Autumn Thoughts Autumn Thoughts

Written for:  Phoenix Rising, “A Sense For Fall Words
A while back we explored the five senses. We will apply them this time to the season of Autumn.  Using some (or all) of these words, write your piece with a fall or Halloween theme. Theses are the sensory words we will use:

SOUND: rustle, whistle, howl

SIGHT: darkness, children, pumpkins

TASTE: turkey, candy, apples

TOUCH: cold, scratchy (sweaters), crisp

SMELL: burning, spice, baking

Rustle of red leaves
as I bustle about the yard,
trying to rake before
darkness sets in,
and it becomes colder.
Crisp air this late
autumn afternoon. Soon,
pumpkins will be rimed
with frost, apples
ripe and the smell
of spiced cider
will soon fill the kitchen.
We will sit in front
of a burning fire,
sipping from snowman mugs,
content and ready for the first
whistle of winter winds.

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Sit Back, Kid

Written for:  The Sunday Whirl, Wordle #220

Words:  courage, letter, milk, urge, trip, link, thrum, chill, risk, minute, matter, traffic

You may think this is
a minute matter, speeding
on a highly trafficked
road, but I urge you
to think about risk
to others. Linking high
speeds to accidents–often
fatal–is a no-brainer, kid.
The way you sit there, blue-
inked letters of hate
on your arm, thrumming
your fingers on the table
top, sends a chill down
my spine. Lucky you’re
not mine. Listen, kid,
you think you are courageous,
rolling your eyes like you have
better things to do–like getting
your daddy to sue? I can milk
this here session for as long
as I like. It’s your second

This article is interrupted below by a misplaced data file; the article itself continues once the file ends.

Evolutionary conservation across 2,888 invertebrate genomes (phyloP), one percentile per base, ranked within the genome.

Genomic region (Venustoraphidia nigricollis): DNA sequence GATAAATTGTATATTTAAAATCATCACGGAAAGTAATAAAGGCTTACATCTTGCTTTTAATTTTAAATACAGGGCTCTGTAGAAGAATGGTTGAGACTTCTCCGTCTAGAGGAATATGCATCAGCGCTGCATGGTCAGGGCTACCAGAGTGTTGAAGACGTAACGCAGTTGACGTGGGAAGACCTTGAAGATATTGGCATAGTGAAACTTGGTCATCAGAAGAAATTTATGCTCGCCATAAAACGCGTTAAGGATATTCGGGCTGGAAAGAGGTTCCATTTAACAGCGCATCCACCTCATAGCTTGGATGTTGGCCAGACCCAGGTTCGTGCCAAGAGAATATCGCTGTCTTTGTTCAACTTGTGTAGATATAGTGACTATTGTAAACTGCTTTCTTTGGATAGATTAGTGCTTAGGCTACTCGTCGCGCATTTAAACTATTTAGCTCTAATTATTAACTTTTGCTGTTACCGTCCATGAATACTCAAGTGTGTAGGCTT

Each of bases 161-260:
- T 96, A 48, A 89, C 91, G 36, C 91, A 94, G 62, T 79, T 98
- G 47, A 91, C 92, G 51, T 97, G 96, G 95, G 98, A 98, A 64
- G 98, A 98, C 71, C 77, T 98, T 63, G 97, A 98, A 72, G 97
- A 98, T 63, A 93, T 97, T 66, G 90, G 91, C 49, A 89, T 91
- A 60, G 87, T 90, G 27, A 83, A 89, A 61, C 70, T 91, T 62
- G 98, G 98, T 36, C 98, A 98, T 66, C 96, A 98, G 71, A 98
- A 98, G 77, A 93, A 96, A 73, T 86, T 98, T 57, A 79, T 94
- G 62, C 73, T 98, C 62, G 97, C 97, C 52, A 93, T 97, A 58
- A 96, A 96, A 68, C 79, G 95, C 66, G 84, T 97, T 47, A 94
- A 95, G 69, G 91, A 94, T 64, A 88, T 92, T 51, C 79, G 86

strike, and a short trip
to the county jail.

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In Motion

Written for:  Carpe Diem Perpetuum Mobile #2 rainbows sparkle (or movement in haiku)
How do I catch movement in my haiku? To catch movement in your haiku you can try movement as in “driving a car” or “the swirling of autumn leaves”, but movement can also be “the change of seasons” or “the erosion of pebbles through water or sand”. All examples of movement.

some examples:

seasons come and go
the everlasting motion of nature –
perpetuum mobile

dew drops shimmer
on colorful leaves
rainbows sparkle

© Chèvrefeuille

Water, slick on rocks
dazzling colors bright in sun
dry, leaving pale ghosts

© Sara McNulty

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Somewhere in Your Mind (a Decuain)

Written for:  Imaginary Gardens with Real Toads, Up Close & Personal ~ Micro Poetry
The object of this challenge is to write a poem in no more than 10 lines. You may choose your own form (or go with free verse, if preferred).

Rhyme Sequence; … a. b. a. b. b. c. d.  (10 syllables)

On waves of purple, far out in the sea
a lavender mermaid with yellow tail
swims and dances on the back of a bee
whose striped body of red and black, can sail
or fly–versatile guy–thin as a rail.
The mermaid and bee are the best of friends.
Above their heads, double rainbows glimmer.
Their buddies are fish of neon-hued blends.
On waves of purple, far out in the sea
are stellar species, unlike you or me.

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Lantern Festival

Written for:  Carpe Diem Haiku #834, Setsubun Mantoro (Lantern Festival)
Setsubun is an annual Japanese festival on February 3rd. Setsubun is the beginning of Spring according to the old Japanese lunar calendar. It’s traditionally believed that the spirit world comes closer to our world at this time of year. Strips of paper with people’s wishes inscribed on them are placed over the lanterns. It’s thought that wishes may be granted on Setsubun, but they also think that, through the idea of having the spirit world closer by at this event, demons can escape to our world..